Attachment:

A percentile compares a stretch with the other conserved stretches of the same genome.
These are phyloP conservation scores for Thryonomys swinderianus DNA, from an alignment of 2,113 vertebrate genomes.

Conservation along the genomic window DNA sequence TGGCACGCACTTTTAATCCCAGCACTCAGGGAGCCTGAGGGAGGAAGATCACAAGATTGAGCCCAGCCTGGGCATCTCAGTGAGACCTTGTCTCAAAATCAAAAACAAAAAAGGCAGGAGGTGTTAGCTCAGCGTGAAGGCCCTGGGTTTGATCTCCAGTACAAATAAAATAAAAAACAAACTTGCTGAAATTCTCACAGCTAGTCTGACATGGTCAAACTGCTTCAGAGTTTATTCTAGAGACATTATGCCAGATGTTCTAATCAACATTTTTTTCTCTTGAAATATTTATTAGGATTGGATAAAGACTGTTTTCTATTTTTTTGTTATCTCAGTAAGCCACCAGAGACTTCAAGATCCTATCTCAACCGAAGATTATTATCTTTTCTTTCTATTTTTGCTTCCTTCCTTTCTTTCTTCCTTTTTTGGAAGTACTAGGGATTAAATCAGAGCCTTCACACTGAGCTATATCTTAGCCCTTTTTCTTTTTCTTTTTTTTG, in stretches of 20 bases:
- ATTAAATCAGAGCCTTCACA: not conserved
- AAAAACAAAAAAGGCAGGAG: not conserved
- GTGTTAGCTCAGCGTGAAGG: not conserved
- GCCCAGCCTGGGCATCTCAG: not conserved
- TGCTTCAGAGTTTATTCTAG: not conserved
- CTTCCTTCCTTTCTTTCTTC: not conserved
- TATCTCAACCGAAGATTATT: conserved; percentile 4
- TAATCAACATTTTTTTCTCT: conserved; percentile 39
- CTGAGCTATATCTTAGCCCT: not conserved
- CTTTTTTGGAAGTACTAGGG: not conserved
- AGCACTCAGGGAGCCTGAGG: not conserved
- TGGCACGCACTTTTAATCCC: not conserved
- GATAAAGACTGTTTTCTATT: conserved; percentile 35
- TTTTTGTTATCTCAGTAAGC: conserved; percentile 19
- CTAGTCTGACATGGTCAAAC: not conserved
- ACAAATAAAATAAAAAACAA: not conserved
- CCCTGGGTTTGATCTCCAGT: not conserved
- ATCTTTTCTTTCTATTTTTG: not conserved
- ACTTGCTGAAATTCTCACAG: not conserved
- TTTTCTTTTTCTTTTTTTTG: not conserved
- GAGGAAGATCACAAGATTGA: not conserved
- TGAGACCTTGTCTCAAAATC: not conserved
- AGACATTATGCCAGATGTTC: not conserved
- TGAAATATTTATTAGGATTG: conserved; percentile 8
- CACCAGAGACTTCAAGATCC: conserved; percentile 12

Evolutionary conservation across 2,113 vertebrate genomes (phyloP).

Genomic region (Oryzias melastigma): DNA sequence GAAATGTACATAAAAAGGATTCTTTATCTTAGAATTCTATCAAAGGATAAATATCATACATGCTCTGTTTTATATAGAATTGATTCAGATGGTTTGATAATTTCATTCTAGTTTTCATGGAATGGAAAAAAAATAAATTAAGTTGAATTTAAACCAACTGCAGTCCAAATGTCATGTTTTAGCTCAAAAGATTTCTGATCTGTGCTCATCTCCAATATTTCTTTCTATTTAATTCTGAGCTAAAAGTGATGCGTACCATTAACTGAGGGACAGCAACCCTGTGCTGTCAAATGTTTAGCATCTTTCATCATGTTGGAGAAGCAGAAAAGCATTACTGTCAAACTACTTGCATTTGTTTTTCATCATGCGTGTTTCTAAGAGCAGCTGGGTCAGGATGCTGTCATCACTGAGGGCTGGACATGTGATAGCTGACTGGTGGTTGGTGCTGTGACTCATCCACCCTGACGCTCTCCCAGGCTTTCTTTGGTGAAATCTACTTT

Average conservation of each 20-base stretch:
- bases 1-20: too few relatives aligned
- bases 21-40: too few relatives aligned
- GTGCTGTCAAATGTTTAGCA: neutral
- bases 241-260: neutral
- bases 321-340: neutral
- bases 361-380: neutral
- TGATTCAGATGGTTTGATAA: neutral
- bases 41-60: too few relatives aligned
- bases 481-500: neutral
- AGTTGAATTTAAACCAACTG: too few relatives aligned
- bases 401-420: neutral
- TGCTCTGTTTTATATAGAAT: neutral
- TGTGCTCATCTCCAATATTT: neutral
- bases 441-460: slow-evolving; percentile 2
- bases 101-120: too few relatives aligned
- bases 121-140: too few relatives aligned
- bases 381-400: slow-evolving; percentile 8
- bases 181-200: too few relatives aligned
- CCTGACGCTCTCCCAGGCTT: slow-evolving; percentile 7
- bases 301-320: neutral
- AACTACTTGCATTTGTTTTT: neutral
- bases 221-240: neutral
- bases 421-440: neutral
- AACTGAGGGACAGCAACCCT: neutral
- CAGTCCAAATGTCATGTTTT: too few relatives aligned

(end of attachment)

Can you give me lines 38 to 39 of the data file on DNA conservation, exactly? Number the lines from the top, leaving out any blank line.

- TGATTCAGATGGTTTGATAA: neutral
- bases 41-60: too few relatives aligned